I was in a similar situation to yours about three years ago, except I had way less 3D training under my belt. I wanted to leave my current job and dive into learning 3D. I spent a while researching schools, and based on that research decided that 3D education at public colleges was worthless (that could be wrong nowadays, dunno) and it seemed like the private colleges (art schools, Gnomon, etc) were the way to go. Except, I didn't want to be in insane debt. I figured it was up to me to teach myself for a couple years, and then reevaluate whether I wanted to enroll in a private program based on how well I was doing, how much I liked 3D, etc.

    None of that ever happened. Didn't quit my job, barely learned any 3D. Long story, life got in the way. But I did learn a lot about the industry in those initial couple weeks of research. Zombie Acorn is right: you'll be paid less, work more, and be in an unstable industry. It sounds like you're drawn to the video game side of 3D, though, which is good, since it's supposed to be the mildest of the 3D specialties. Again, this is based on research I did 3 years ago, so it might be out of date, but I think with most videogame studios, you're hired on as a salaried employee, not on contract. So you get health benefits, and you don't get thrown out on your ass after a videogame ships (the way a contract worker might). In general there's way less crunch time than for 3D artists who work on movies. Less overtime, fewer weekends spent at work.

    Movies and advertising are rough. You're hired on contract, maintain your own health insurance, and are basically used up and thrown out when the project is done. You're constantly spending your free time looking for your next job(s). It's possible you'll move around the country (world?) a lot. You'll work insane hours. This is especially true for 3D guys who work in advertising, because all your firm's clients will have promised their bosses they'd have something to show by, you know, yesterday. Plus, in movies especially, as a beginner, you usually don't do much actual 3D ... you do grunt work passed down to you, mostly 2D stuff like compositing and masking and crap. You pay your dues, unless you're really talented.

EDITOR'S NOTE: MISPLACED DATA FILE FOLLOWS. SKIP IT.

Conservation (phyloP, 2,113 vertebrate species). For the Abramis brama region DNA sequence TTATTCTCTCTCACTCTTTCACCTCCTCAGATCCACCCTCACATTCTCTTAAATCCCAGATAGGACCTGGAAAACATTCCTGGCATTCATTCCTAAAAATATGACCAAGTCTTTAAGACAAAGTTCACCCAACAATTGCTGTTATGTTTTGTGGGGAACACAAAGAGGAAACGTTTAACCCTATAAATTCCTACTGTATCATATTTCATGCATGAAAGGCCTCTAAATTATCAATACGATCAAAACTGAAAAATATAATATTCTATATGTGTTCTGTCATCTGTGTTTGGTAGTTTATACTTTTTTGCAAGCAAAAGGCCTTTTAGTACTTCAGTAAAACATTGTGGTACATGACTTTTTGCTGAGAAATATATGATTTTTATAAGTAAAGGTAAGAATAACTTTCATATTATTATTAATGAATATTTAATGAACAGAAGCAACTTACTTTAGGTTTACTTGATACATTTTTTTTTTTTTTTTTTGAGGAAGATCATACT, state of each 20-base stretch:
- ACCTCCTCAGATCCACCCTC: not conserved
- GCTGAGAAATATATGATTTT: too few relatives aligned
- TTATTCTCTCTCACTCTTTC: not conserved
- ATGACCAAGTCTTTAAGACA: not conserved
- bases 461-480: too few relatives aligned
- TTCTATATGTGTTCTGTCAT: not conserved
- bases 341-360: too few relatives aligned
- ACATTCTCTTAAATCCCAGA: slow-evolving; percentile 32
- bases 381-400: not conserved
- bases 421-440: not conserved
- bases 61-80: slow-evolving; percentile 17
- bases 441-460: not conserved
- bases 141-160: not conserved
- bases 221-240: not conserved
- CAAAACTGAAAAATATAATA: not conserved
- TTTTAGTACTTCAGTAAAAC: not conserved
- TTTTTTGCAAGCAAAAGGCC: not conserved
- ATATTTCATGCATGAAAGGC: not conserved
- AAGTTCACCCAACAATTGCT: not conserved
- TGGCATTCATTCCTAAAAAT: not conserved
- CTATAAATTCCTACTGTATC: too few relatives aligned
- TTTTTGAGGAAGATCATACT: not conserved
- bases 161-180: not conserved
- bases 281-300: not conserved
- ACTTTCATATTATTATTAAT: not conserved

One drawback common to all 3D specialties is that there are very few jobs available. Insane competition. I remember looking at portfolios of people who were really talented and had been looking for work for a long time, and just thinking, "Wow, how am I ever going to survive if these guys can't get work?" You don't see that in a lot of industries, but you do see it here. Plus, a lot of work is outsourced overseas, to talented 3D mills who'll work for cheaper rates than western countries. Sometimes, even if you land a job, you'll spend time managing these overseas workers instead of doing 3D yourself. Bizarre.

    But, to answer one of your earlier questions, no, you don't need to have gone through a 3D education program at a school in order to get a job. The only reasons I'd imagine people insist that you do is 1) it's probably harder to learn proper modeling, texturing, rigging, etc, on your own, away from professionals who are available for you to bug w/ incessant questions, and 2) you build connections at schools, and alumni and profs are often asked by pros if they can recommend anyone to intern or fill an open position they've got at a studio. But if you've got a really strong portfolio, can demonstrate proper technique and speed, can pick up other programs fast, and work as part of a team, I doubt you'd have your application thrown out just because you didn't have a degree. With videogames, apparently it also really helps if you've got experience as part of a team working on a fan-made mod to an existing game. A lot of guys get great experience this way.

    I randomly downloaded the student version of 3DS Max 2013 today (holy cow, Autodesk gives this to you for free?!). I doubt I'll get anywhere with it, but it's fun to jump back in.